You have reached your limit of free articles this month.

Enjoy unlimited access to myStatesman.com

Starting at just 99¢ for 8 weeks.

GREAT REASONS TO SUBSCRIBE TODAY!

  • IN-DEPTH REPORTING
  • INTERACTIVE STORYTELLING
  • NEW TOPICS & COVERAGE
  • ePAPER
X

You have read of premium articles.

Get unlimited access to all of our breaking news, in-depth coverage and bonus content- exclusively for subscribers. Starting at just 99¢ for 8 weeks

X

Welcome to myStatesman.com

This subscriber-only site gives you exclusive access to breaking news, in-depth coverage, exclusive interactives and bonus content.

You can read free articles of your choice a month that are only available on myStatesman.com.

Three healthful recipes for the new year


Sauteed Kale With Peanut Sauce

Just when you thought kale had achieved its zenith, here’s a different and winning way to prepare it quickly. The sauce does not have the expected Asian flavor, which we found to be a nice change. Serve with grilled chicken or fish.

2 tablespoons natural creamy peanut butter

2 teaspoons liquid aminos (may substitute low-sodium soy sauce)

1/4 cup no-salt-added vegetable broth, or more as needed

1/4 teaspoon ground coriander

Pinch chili powder

Pinch ground cumin

1 tablespoon toasted sesame oil

1/3 large yellow onion, chopped

1 clove garlic, chopped

Leaves from 1 bunch kale (no stems; about 8 ounces)

Whisk together the peanut butter, liquid aminos, broth, coriander, chili powder and cumin in a medium bowl. The consistency should be that of heavy cream; if it’s thicker than that, add more broth.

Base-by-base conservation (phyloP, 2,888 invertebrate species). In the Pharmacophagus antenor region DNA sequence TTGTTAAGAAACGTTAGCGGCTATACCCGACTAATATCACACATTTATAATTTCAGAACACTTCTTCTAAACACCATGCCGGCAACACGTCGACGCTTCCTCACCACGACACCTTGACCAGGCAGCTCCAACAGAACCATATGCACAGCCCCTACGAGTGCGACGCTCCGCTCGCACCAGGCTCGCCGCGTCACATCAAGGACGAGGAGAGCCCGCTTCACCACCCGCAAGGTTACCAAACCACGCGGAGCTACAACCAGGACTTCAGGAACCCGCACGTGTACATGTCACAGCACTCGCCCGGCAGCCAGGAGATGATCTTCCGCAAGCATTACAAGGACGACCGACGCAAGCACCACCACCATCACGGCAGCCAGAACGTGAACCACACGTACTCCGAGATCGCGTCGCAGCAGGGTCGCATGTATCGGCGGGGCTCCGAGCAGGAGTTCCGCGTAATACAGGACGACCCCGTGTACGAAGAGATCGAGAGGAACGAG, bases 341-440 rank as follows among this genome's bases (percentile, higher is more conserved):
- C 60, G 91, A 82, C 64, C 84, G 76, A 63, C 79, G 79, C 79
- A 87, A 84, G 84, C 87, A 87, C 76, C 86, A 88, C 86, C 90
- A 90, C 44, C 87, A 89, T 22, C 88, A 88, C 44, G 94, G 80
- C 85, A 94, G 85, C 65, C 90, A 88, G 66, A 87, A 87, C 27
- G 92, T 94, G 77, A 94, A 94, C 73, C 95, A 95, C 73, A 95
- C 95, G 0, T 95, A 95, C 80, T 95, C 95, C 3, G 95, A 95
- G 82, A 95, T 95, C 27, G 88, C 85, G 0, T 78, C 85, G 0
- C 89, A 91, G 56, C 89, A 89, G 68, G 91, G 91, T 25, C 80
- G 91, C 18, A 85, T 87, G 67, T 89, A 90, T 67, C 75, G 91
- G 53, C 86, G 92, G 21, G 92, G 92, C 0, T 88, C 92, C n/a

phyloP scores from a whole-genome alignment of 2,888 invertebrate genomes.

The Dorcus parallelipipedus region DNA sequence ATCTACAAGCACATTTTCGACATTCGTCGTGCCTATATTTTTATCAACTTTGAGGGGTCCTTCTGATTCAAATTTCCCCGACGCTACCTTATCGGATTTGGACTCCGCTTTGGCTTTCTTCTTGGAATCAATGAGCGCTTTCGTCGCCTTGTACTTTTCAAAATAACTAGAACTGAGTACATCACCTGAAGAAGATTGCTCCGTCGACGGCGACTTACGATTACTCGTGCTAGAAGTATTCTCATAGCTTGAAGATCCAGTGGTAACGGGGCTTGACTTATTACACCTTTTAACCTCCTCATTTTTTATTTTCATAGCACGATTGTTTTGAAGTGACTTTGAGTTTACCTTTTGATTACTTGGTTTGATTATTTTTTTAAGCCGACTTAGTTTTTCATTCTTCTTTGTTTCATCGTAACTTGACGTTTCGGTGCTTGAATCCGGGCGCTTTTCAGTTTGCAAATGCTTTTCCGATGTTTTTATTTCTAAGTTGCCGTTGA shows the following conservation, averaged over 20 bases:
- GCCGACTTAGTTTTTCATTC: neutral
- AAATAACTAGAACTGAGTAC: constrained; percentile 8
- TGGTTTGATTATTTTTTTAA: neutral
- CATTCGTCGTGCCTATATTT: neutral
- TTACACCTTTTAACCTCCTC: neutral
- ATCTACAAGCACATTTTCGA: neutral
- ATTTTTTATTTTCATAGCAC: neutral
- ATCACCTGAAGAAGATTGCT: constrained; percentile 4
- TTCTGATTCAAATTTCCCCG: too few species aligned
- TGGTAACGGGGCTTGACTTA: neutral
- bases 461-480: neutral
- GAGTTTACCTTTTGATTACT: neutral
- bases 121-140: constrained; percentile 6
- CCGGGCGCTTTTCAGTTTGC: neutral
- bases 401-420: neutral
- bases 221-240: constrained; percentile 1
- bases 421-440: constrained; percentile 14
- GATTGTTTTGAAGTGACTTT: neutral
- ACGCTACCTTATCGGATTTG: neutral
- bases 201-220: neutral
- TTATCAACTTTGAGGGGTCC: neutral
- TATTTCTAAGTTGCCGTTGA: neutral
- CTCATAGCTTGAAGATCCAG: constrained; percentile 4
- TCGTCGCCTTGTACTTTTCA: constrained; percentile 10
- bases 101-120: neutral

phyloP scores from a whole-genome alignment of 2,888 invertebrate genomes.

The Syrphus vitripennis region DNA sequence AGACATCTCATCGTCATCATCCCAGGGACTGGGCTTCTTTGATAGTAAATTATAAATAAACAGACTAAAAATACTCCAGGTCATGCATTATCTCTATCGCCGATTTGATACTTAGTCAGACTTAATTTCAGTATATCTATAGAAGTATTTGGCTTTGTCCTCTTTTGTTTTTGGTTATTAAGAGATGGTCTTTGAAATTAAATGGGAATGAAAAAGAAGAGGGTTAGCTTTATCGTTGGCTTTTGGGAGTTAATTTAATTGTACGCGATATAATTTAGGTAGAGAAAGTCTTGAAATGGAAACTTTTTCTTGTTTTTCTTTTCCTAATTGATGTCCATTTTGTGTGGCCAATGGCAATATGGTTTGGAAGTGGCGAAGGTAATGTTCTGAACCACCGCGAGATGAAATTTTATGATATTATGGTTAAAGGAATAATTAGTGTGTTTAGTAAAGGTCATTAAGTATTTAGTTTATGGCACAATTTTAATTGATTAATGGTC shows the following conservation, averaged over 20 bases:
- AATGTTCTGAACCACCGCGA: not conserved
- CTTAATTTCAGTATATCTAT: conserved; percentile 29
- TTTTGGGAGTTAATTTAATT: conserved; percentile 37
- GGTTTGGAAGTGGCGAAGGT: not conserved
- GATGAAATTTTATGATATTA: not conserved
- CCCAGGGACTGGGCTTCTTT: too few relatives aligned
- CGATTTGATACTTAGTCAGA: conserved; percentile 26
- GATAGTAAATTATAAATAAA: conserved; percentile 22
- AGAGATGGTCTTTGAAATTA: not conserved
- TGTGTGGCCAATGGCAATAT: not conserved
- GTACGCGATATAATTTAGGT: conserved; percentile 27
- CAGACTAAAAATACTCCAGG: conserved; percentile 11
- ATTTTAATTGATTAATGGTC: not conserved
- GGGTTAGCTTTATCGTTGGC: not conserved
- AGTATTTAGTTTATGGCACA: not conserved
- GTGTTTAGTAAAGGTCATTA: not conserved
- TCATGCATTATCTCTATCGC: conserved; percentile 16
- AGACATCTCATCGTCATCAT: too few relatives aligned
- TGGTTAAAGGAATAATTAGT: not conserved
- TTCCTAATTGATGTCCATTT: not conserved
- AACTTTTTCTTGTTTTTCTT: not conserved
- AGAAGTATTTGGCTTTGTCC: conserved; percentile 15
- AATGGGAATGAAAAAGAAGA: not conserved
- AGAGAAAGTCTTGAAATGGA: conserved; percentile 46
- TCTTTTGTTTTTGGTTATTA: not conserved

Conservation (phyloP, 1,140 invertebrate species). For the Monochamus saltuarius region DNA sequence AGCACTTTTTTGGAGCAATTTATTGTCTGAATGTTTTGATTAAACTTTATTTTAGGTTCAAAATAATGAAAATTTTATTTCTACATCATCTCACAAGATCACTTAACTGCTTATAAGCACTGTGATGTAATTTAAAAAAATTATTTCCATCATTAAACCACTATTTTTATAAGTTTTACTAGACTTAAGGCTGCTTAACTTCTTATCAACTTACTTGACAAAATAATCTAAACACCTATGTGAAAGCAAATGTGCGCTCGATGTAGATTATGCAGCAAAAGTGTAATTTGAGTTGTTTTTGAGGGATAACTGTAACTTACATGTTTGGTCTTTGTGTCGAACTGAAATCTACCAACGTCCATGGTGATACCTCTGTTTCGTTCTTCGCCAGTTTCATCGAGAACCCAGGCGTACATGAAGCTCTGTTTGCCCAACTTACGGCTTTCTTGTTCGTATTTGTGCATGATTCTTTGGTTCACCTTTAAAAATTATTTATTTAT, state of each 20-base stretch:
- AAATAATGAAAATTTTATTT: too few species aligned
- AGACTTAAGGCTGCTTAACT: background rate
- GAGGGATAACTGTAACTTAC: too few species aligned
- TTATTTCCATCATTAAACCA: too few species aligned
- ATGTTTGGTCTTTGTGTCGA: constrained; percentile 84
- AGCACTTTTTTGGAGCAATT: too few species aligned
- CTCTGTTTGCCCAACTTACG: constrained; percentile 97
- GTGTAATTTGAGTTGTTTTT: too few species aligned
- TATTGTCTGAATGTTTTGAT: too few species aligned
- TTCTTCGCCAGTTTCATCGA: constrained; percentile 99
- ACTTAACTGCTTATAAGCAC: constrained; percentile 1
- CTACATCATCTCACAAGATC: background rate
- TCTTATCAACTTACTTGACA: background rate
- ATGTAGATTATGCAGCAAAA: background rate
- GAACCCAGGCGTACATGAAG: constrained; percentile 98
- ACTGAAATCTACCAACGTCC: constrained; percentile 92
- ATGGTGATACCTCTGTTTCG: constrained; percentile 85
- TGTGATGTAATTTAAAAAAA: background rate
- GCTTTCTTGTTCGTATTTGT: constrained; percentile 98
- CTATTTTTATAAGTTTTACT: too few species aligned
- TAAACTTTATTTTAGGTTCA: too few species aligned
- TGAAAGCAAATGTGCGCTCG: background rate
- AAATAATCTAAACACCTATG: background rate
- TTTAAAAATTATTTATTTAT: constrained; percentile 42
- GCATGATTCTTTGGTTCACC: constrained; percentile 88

Heat the oil in a large, nonstick saute pan over medium heat. Once the oil shimmers, stir in the onion and garlic; cook for 3 to 5 minutes or until softened, then add the kale. Cook for about 3 minutes or just until the leaves have wilted.

Add the peanut sauce; toss until the kale is thoroughly coated. Serve hot. Makes 4 servings.

— Adapted from “The Endurance Training Diet & Cookbook,” by Jesse Kropelnicki (Harmony Books, 2017).

Egg Roll Bowls

Here, the textures and flavors you might find inside an egg roll fill dinner bowls instead. You can save some prep time by picking up shredded carrots and sliced mushrooms from the supermarket salad bar.

7 ounces ground pork (may substitute lean ground chicken)

2 tablespoons low-sodium soy sauce

1/2 small onion, chopped

2 cloves garlic, minced

1/2 teaspoon peeled, freshly grated ginger root

3 cups packed, thinly sliced napa or green cabbage (from less than 1/2 head)

2 cups thinly sliced baby bok choy (from 2 pieces)

1/2 cup loosely packed shredded carrots

2 1/2 ounces stemmed, sliced shiitake mushrooms (may substitute mushrooms of your choice)

1 1/2 teaspoons mirin or dry sherry

1/2 teaspoon toasted sesame oil

1 scallion, sliced on the diagonal, for garnish

Heat a wok or large saute pan over medium-high heat. Add the pork and half the soy sauce; stir-fry for about 3 minutes, breaking up the meat.

Add the onion, garlic and ginger; stir-fry for about 3 minutes.

Add the cabbage, bok choy, carrots and mushrooms, then the mirin or sherry, the remaining tablespoon of soy sauce and the toasted sesame oil; stir-fry for 3 to 4 minutes or until the cabbage and bok choy have wilted a bit yet still retain some texture.

Divide among wide, shallow bowls. Sprinkle each portion with scallion slices. Serve right away. Makes 2 or 3 servings.

— Adapted from “Skinnytaste Fast and Slow: Knockout Quick-Fix and Slow Cooker Recipes,” by Gina Homolka with Heather K. Jones (Clarkson Potter, 2016).

Dump Ranch Dressing

This is a “clean” (read: no sugar, no preservatives) version of the salad dressing Americans love most.